Have you ever been to a state park in South Carolina?
I have. As a history buff, I’ve visited several of the Palmetto State’s excellent historic sites, such as Andrew Jackson State Park and Kings Mountain State Park. I’ve also relaxed or recreated at several South Carolina parks during trips to Myrtle Beach, where I have family, and Charleston, one of my favorite towns.
In virtually every case, I’ve paid an admission fee. I was glad to do it. For one thing, I feel responsible for paying for the costs I imposed and the benefits I received. For another thing, I know that properties primarily supported by donations and user fees are usually better-run and better-maintained that properties primarily supported involuntary “contributions” from uninvolved taxpayers.
I should say that I’m also a regular visitor to North Carolina historical sites and parks. My kids and I have toured the Alamance Battleground, watched an historical reenactment at the House in the Horseshoe near Sanford, and visited the Buncombe County birthplace of Gov. Zebulon Vance. We’ve stopped at Morrow Mountain and Pilot Mountain during family trips.
I enjoy North Carolina’s offerings, too, and would be willing to pay modest fees to maintain them (South Carolina’s fees are typically $2 for adults, with lower or no fees for seniors and children). But except for a few attractions, most North Carolina parks and sites don’t charge admission fees. (I’ve put cash in donation boxes when I’ve run across them.)
The two Carolinas operate their state park systems with very different assumptions and policies, as Bruce Henderson explained in a recent story in The Charlotte Observer. In North Carolina, the Department of Environment and Natural Resources administers the state parks, while the Department of Cultural Resources administers the historic sites. In South Carolina, it’s the Department of Parks, Recreation, and Tourism that runs its state parks and historic sites, as a customer-oriented enterprise. Users and donors cover nearly 80 percent of the cost of South Carolina’s parks. In North Carolina, the comparable figure is reportedly just 20 percent.
During legislative deliberations over the 2011-13 state budget, North Carolina’s park system lost some tax funding, much like the rest of state government did. But its governing philosophy wasn’t changed. That’s unfortunate.
In a free society, the justification for government involvement in parks and recreation facilities is limited. Some argue, as economist Milton Friedman did early in his career, that because neighbors and passers-by derive benefit from the existence of open spaces, they should share some of the cost of maintaining those spaces through taxes. You can also argue that the environmental benefits of parkland and state government’s responsibility to keep and display state records and artifacts serve as additional justifications for some taxpayer expenditure on these services.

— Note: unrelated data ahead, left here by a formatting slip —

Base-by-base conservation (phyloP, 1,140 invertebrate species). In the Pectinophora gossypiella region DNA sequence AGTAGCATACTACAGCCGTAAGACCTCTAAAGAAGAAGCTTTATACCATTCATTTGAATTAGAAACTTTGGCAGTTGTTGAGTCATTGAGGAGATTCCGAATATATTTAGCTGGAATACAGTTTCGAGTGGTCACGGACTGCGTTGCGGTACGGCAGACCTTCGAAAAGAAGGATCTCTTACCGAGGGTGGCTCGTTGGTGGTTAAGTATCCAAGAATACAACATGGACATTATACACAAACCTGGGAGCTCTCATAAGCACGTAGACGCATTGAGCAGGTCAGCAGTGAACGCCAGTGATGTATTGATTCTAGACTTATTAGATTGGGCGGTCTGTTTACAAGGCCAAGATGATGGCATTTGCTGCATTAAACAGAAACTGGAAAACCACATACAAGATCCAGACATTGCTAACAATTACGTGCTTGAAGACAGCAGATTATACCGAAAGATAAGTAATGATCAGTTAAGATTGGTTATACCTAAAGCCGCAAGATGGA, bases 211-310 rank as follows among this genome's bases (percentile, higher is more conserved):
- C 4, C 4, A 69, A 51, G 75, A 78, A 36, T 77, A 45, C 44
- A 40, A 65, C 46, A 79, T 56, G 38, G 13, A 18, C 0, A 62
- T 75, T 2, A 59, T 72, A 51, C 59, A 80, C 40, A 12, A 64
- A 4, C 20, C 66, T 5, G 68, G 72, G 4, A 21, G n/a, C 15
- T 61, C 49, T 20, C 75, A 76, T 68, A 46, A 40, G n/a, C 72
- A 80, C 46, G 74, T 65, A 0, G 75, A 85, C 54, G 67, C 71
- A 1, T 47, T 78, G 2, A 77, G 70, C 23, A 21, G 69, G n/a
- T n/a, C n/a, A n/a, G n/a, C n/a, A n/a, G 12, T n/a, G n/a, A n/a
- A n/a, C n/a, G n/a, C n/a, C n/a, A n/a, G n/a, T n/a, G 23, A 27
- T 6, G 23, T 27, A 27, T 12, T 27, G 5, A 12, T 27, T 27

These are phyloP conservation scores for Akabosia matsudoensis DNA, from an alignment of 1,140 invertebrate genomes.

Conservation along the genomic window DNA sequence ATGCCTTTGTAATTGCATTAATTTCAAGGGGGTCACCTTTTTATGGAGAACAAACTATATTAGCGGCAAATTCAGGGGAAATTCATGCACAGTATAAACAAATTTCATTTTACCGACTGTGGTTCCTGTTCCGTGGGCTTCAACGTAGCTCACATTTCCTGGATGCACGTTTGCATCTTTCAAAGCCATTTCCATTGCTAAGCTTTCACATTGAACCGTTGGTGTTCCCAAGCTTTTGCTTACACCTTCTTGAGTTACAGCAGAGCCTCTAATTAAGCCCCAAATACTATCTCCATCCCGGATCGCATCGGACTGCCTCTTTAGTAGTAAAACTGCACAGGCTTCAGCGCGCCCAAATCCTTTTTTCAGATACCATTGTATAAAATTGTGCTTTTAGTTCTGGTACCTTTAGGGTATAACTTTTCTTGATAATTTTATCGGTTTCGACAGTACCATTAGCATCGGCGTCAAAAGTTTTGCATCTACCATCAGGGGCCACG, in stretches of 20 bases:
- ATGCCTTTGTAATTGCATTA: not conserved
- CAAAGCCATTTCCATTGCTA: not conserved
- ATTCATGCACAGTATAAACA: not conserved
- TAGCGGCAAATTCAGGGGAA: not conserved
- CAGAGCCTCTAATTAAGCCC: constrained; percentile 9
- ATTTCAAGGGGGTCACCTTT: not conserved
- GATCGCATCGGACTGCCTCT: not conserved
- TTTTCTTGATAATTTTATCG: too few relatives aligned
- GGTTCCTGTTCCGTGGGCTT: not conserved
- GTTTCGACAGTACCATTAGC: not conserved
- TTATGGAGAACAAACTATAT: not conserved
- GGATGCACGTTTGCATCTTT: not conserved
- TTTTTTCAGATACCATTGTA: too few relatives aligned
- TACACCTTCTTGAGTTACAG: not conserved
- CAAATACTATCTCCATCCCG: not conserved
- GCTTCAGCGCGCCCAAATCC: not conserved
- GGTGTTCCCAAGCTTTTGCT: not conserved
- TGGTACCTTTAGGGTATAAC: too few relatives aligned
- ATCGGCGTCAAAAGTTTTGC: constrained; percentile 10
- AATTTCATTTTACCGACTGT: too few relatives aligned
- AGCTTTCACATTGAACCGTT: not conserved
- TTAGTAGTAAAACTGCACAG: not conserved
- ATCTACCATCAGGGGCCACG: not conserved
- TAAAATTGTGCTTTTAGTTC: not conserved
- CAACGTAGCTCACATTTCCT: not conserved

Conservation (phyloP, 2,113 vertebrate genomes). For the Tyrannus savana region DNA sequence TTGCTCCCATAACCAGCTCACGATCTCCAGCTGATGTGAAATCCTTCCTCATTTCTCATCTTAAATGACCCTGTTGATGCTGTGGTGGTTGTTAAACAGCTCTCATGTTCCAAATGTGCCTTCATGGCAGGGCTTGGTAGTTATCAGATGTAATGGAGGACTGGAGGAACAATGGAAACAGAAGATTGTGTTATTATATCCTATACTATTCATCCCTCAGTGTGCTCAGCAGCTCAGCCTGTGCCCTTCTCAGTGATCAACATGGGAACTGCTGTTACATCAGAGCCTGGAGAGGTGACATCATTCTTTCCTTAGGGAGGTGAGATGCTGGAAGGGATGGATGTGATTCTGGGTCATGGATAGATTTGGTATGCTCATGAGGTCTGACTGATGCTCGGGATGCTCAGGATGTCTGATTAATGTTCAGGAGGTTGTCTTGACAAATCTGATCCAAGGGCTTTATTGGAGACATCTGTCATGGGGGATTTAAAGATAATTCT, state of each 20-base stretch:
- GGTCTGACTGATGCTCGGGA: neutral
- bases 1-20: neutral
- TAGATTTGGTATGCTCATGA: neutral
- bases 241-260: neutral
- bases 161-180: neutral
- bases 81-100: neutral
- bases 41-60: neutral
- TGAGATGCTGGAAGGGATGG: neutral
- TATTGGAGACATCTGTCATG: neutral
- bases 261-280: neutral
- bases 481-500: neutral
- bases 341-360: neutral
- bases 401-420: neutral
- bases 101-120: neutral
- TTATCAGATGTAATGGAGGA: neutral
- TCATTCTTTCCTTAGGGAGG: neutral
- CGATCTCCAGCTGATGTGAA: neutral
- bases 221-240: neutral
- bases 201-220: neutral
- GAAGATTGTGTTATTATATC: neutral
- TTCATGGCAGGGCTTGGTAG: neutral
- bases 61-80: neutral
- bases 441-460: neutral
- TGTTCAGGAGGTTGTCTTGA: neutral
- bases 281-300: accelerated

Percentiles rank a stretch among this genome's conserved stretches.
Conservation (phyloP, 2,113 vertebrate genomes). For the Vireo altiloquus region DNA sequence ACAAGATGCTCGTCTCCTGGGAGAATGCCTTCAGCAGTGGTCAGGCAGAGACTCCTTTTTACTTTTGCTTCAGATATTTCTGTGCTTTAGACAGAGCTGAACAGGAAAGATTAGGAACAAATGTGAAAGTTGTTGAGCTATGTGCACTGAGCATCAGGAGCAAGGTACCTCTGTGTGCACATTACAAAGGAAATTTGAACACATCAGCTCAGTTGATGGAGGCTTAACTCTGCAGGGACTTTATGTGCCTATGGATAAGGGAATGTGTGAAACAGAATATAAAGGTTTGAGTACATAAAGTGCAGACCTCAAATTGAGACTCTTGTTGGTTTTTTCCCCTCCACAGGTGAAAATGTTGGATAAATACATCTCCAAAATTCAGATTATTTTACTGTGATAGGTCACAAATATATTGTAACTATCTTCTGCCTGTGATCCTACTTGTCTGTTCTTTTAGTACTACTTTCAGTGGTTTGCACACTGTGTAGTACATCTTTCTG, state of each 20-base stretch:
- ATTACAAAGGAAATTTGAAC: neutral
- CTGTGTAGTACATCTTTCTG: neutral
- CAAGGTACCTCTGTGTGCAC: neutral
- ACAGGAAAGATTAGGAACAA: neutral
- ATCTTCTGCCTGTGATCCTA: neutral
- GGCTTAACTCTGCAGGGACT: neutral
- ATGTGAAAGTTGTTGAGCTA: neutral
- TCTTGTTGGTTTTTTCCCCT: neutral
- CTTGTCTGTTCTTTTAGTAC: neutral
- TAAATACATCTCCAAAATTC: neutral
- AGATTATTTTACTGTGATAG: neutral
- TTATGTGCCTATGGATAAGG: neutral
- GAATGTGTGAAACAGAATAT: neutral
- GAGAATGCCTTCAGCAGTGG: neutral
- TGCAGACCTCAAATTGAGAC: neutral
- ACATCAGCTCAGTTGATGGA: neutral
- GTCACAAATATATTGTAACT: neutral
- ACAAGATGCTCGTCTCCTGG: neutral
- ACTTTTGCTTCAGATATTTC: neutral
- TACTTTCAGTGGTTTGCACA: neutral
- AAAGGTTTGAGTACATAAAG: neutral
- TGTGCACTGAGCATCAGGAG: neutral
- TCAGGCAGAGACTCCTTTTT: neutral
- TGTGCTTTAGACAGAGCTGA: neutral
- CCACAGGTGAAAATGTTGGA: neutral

But those who actually set foot in state parks and historic sites clearly derive most of the benefits. They hike the trails, navigate the rivers and lakes, climb the mountains, visit the museums, explore the structures, and camp out under the stars. They shouldn’t force other North Carolinians to shoulder most of the cost for their enjoyment or edification.
Keep in mind that these services are not entitlements. Under all governments, residents are entitled to protection of their life, liberty, and property. Police and courts should never be fee-for-service enterprises. Similarly, in North Carolina access to public education is an entitlement guaranteed by the state constitution.
There is nothing in law or experience that justifies the North Carolina approach to state-parks management. South Carolina and other states that make greater use of user fees continue to offer their residents and visitors excellent facilities. I am aware of no evidence that these states attract few park patrons per capita than North Carolina, or that the economic impact of their parks in particular or their tourism industry in general is lower than in our state.
What’s more likely is that North Carolina taxpayers are being taken advantage of. Time for that to come to an end.
Hood is president of the John Locke Foundation